FACTS ABOUT ALEXANDER THE GREAT
- Born on July 20, 356 B.C., in Pella, Macedonia, Alexander was son of King Philip II of Macedon and Queen Olympia.
- Although Alexander had a great relation with his father during his childhood, things between them had notably soured by the time Phillip decided to marry Cleopatra, a woman who had noticeable Macedonian roots.
- Alexander had a great presence of mind when it came to military warfare. He was a cunning tactician who would devise ways to defeat enemies with greater strength in terms of soldiers and weapons.
- Once, he became the undisputed King of Macedonia in 336 BC, Alexander faced an early plethora of obstacles in the form of neighboring rebellions.
- His name comes from the Greek alexo, “defend,” and andr, “man,” thus his name means “protector of men.”
- There is some controversy concerning Alexander the Great’s sexuality. However, Alexander the Great had three wives: Roxane, Statiera, and Parysatis.
- He was one of the most admired foreign historical figures in Rome, even many years after his death.
- One of the Three of Fidel Castro’s sons are named after Alexander the Great: Alexis, Alejandro, and Alexander.
- Famous legends about Alexander is that in 333 when he was in Gordium, in Asia Minor, he undid the Gordian knot.
- Alexander was good at archery skills.
- Alexander once held a drinking contest among his soldiers. When it was over, forty-two soldiers had died from alcohol poisoning.
- Aristotle taught him philosophy, politics and sciences.
- However, Alexander’s biggest idol and influence was the one and only Heracles (Hercules). His admiration for the most famous Greek mythological figure of all time was so deep that he called himself son of Zeus (just like Heracles ), and always bragged that he was descended from Heracles.
- Alexander the Great washed his hair on a daily basis in saffron to keep it shiny and orange. Keep in mind that saffron was rare at the time and a little more expensive than gold. his father’s side.
- He said,”if I was not Alexander,I would be Diogenes.
- Alexander the Great had heterochromia iridum: one of his eyes was blue and the other was brown.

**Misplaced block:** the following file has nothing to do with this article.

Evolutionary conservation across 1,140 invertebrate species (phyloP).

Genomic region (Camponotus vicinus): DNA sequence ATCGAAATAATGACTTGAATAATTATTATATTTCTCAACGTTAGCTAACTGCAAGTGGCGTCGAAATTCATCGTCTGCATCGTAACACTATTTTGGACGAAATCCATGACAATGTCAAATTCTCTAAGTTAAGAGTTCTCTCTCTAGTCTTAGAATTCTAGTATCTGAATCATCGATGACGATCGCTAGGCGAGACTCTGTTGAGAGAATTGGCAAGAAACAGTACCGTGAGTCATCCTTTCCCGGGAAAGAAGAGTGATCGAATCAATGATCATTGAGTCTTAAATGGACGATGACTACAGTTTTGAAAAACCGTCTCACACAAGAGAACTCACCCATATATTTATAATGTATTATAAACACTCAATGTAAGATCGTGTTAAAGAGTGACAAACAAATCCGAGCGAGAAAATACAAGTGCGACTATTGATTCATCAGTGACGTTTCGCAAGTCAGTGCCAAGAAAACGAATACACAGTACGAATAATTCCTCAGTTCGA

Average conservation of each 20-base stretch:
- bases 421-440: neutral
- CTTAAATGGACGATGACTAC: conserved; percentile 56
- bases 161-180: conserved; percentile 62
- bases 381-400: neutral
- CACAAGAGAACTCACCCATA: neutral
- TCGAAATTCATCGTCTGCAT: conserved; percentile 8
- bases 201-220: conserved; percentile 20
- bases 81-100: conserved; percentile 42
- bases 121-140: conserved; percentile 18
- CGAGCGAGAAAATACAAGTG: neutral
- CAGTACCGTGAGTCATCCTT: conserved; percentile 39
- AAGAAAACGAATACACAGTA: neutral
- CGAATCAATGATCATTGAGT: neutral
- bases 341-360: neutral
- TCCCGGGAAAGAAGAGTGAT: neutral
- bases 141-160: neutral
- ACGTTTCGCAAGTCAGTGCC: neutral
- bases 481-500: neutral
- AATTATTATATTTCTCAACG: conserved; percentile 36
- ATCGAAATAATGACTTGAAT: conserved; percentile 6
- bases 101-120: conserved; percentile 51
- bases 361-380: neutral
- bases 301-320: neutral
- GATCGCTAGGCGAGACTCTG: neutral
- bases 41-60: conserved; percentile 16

- When Alexander’s father fell in love with and married his general’s niece, Cleopatra, Alexander’s place as heir was threatened. Alexander was only half Macedonian, but any child produced by Cleopatra would be fully Macedonian, and potentially have a stronger claim to the throne. After a falling out with his father at the wedding banquet in which Alexander was nearly stabbed to death, Alexander and his mother fled to Macedonia. With help from a family friend Demaratus, Alexander was able to return home six months later.
- According to some historical reports, Roxanne, Alexander the Great’s first wife, was possibly the only woman he ever loved.
- Alexander’s position as King of Macedonia didn’t automatically grant him absolute control of the Corinthian League that his father had founded in Greece.
- Alexander the Great was known by a number of other nicknames in his lifetime. He was often called the Accursed, the Conqueror of the World, the Philosopher-King, and the Madman of Macedonia among others.
- Alexander married two persian women.
- When Alexander and his forces took over the Phoenician cities of Marathus and Aradus (The coastline of modern day Lebanon, Northern Israel, Syria and Southwest Turkey), Darius begged Alexander for peace, but he refused. He attacked the island of Tyre, but having no Navy, he needed to find another way to get in.
- Alexander’s Persian conquests eventually led to the spread of Greek culture into the Persian nations (Pakistan, Afghanistan, and India), and to the establishment of Greco-Buddhism, which is the blending of Buddhism with Greek culture.
- Before his death, Alexander left detailed instructions with Craterus for a few things. The first was military expansion into the southern and western Mediterranean.
- After the death of Calanus, Alexander decided to organize an Olympics in India to honor him. Not being familiar with Greek sport, Alexander changed his plans, and created a wine-drinking contest instead. Unfortunately for the contestants, none of them were used to drinking alcohol, and all 41 of them died on the spot. The winner, a Greek soldier by the name of Promachus drank the equivalent of 13 litres of wine and died of alcohol poisoning a few days later.
- Because Alexander’s legitimate child hadn’t been born yet at the time of his death (his other son’s mother was a concubine) there was no clear successor.
“Whatever possession we gain by our sword cannot be sure or lasting, but the love gained by kindness and moderation is certain and durable.”
Alexander The Great
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